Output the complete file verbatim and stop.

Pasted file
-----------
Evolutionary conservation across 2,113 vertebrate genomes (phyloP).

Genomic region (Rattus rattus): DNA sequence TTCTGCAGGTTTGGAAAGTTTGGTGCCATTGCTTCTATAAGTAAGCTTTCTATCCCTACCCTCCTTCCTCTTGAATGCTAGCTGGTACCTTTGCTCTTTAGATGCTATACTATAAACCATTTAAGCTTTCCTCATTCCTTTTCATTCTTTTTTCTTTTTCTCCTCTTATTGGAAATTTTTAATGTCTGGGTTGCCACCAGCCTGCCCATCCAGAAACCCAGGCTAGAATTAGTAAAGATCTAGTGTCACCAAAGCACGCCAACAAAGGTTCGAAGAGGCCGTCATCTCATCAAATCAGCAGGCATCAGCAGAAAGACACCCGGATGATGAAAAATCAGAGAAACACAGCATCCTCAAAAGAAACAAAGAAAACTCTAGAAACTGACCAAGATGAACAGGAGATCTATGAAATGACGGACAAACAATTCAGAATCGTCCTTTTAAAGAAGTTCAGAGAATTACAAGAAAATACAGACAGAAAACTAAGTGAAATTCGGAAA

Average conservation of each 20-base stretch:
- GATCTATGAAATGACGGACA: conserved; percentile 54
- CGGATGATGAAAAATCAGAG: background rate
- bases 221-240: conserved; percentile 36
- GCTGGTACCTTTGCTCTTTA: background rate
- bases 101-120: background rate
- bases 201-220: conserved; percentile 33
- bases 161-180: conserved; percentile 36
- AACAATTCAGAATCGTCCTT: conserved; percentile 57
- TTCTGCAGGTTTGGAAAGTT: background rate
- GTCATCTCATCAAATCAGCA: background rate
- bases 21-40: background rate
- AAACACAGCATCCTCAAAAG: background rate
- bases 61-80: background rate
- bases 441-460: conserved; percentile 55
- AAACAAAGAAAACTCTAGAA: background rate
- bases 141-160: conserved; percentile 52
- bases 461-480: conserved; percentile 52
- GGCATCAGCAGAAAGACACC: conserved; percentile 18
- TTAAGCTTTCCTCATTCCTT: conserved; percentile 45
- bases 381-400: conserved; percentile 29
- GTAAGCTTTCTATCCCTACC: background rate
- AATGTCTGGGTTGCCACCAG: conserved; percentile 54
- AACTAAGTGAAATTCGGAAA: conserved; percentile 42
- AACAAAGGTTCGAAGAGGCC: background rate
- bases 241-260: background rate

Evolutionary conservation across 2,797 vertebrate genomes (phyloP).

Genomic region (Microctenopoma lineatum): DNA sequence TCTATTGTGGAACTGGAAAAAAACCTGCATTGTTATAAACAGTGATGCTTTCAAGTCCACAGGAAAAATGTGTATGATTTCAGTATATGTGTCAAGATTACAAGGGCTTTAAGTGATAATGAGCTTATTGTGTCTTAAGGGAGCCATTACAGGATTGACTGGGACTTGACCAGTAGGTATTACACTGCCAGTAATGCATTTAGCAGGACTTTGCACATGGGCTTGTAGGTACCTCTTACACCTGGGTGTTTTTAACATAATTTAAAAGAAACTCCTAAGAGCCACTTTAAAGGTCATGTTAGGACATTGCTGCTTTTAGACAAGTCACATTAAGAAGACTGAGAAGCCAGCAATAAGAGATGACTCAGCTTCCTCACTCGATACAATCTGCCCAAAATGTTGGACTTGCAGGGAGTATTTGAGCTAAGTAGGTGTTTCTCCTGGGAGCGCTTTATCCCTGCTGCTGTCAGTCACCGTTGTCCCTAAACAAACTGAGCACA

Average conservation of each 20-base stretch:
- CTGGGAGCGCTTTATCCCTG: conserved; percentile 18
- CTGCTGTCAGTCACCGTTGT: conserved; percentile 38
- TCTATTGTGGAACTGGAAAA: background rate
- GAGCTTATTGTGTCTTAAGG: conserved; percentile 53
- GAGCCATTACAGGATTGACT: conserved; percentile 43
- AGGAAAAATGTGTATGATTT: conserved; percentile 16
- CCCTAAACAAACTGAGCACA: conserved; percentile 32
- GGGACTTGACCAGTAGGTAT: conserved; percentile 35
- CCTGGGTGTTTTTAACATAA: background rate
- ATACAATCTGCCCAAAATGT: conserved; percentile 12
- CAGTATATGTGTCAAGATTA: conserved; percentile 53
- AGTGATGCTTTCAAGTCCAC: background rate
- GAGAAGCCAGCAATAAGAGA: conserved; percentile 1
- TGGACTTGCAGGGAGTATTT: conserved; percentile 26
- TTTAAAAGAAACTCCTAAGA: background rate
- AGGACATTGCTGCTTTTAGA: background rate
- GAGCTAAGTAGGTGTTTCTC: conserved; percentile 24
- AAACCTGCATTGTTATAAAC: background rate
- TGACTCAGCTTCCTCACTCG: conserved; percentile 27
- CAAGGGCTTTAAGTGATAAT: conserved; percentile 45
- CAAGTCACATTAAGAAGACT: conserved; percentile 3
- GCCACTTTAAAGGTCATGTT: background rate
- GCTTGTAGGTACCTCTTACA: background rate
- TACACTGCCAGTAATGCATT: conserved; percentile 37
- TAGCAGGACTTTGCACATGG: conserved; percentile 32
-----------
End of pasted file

Evolutionary conservation across 2,113 vertebrate genomes (phyloP).

Genomic region (Rattus rattus): DNA sequence TTCTGCAGGTTTGGAAAGTTTGGTGCCATTGCTTCTATAAGTAAGCTTTCTATCCCTACCCTCCTTCCTCTTGAATGCTAGCTGGTACCTTTGCTCTTTAGATGCTATACTATAAACCATTTAAGCTTTCCTCATTCCTTTTCATTCTTTTTTCTTTTTCTCCTCTTATTGGAAATTTTTAATGTCTGGGTTGCCACCAGCCTGCCCATCCAGAAACCCAGGCTAGAATTAGTAAAGATCTAGTGTCACCAAAGCACGCCAACAAAGGTTCGAAGAGGCCGTCATCTCATCAAATCAGCAGGCATCAGCAGAAAGACACCCGGATGATGAAAAATCAGAGAAACACAGCATCCTCAAAAGAAACAAAGAAAACTCTAGAAACTGACCAAGATGAACAGGAGATCTATGAAATGACGGACAAACAATTCAGAATCGTCCTTTTAAAGAAGTTCAGAGAATTACAAGAAAATACAGACAGAAAACTAAGTGAAATTCGGAAA

Average conservation of each 20-base stretch:
- GATCTATGAAATGACGGACA: conserved; percentile 54
- CGGATGATGAAAAATCAGAG: background rate
- bases 221-240: conserved; percentile 36
- GCTGGTACCTTTGCTCTTTA: background rate
- bases 101-120: background rate
- bases 201-220: conserved; percentile 33
- bases 161-180: conserved; percentile 36
- AACAATTCAGAATCGTCCTT: conserved; percentile 57
- TTCTGCAGGTTTGGAAAGTT: background rate
- GTCATCTCATCAAATCAGCA: background rate
- bases 21-40: background rate
- AAACACAGCATCCTCAAAAG: background rate
- bases 61-80: background rate
- bases 441-460: conserved; percentile 55
- AAACAAAGAAAACTCTAGAA: background rate
- bases 141-160: conserved; percentile 52
- bases 461-480: conserved; percentile 52
- GGCATCAGCAGAAAGACACC: conserved; percentile 18
- TTAAGCTTTCCTCATTCCTT: conserved; percentile 45
- bases 381-400: conserved; percentile 29
- GTAAGCTTTCTATCCCTACC: background rate
- AATGTCTGGGTTGCCACCAG: conserved; percentile 54
- AACTAAGTGAAATTCGGAAA: conserved; percentile 42
- AACAAAGGTTCGAAGAGGCC: background rate
- bases 241-260: background rate

Evolutionary conservation across 2,797 vertebrate genomes (phyloP).

Genomic region (Microctenopoma lineatum): DNA sequence TCTATTGTGGAACTGGAAAAAAACCTGCATTGTTATAAACAGTGATGCTTTCAAGTCCACAGGAAAAATGTGTATGATTTCAGTATATGTGTCAAGATTACAAGGGCTTTAAGTGATAATGAGCTTATTGTGTCTTAAGGGAGCCATTACAGGATTGACTGGGACTTGACCAGTAGGTATTACACTGCCAGTAATGCATTTAGCAGGACTTTGCACATGGGCTTGTAGGTACCTCTTACACCTGGGTGTTTTTAACATAATTTAAAAGAAACTCCTAAGAGCCACTTTAAAGGTCATGTTAGGACATTGCTGCTTTTAGACAAGTCACATTAAGAAGACTGAGAAGCCAGCAATAAGAGATGACTCAGCTTCCTCACTCGATACAATCTGCCCAAAATGTTGGACTTGCAGGGAGTATTTGAGCTAAGTAGGTGTTTCTCCTGGGAGCGCTTTATCCCTGCTGCTGTCAGTCACCGTTGTCCCTAAACAAACTGAGCACA

Average conservation of each 20-base stretch:
- CTGGGAGCGCTTTATCCCTG: conserved; percentile 18
- CTGCTGTCAGTCACCGTTGT: conserved; percentile 38
- TCTATTGTGGAACTGGAAAA: background rate
- GAGCTTATTGTGTCTTAAGG: conserved; percentile 53
- GAGCCATTACAGGATTGACT: conserved; percentile 43
- AGGAAAAATGTGTATGATTT: conserved; percentile 16
- CCCTAAACAAACTGAGCACA: conserved; percentile 32
- GGGACTTGACCAGTAGGTAT: conserved; percentile 35
- CCTGGGTGTTTTTAACATAA: background rate
- ATACAATCTGCCCAAAATGT: conserved; percentile 12
- CAGTATATGTGTCAAGATTA: conserved; percentile 53
- AGTGATGCTTTCAAGTCCAC: background rate
- GAGAAGCCAGCAATAAGAGA: conserved; percentile 1
- TGGACTTGCAGGGAGTATTT: conserved; percentile 26
- TTTAAAAGAAACTCCTAAGA: background rate
- AGGACATTGCTGCTTTTAGA: background rate
- GAGCTAAGTAGGTGTTTCTC: conserved; percentile 24
- AAACCTGCATTGTTATAAAC: background rate
- TGACTCAGCTTCCTCACTCG: conserved; percentile 27
- CAAGGGCTTTAAGTGATAAT: conserved; percentile 45
- CAAGTCACATTAAGAAGACT: conserved; percentile 3
- GCCACTTTAAAGGTCATGTT: background rate
- GCTTGTAGGTACCTCTTACA: background rate
- TACACTGCCAGTAATGCATT: conserved; percentile 37
- TAGCAGGACTTTGCACATGG: conserved; percentile 32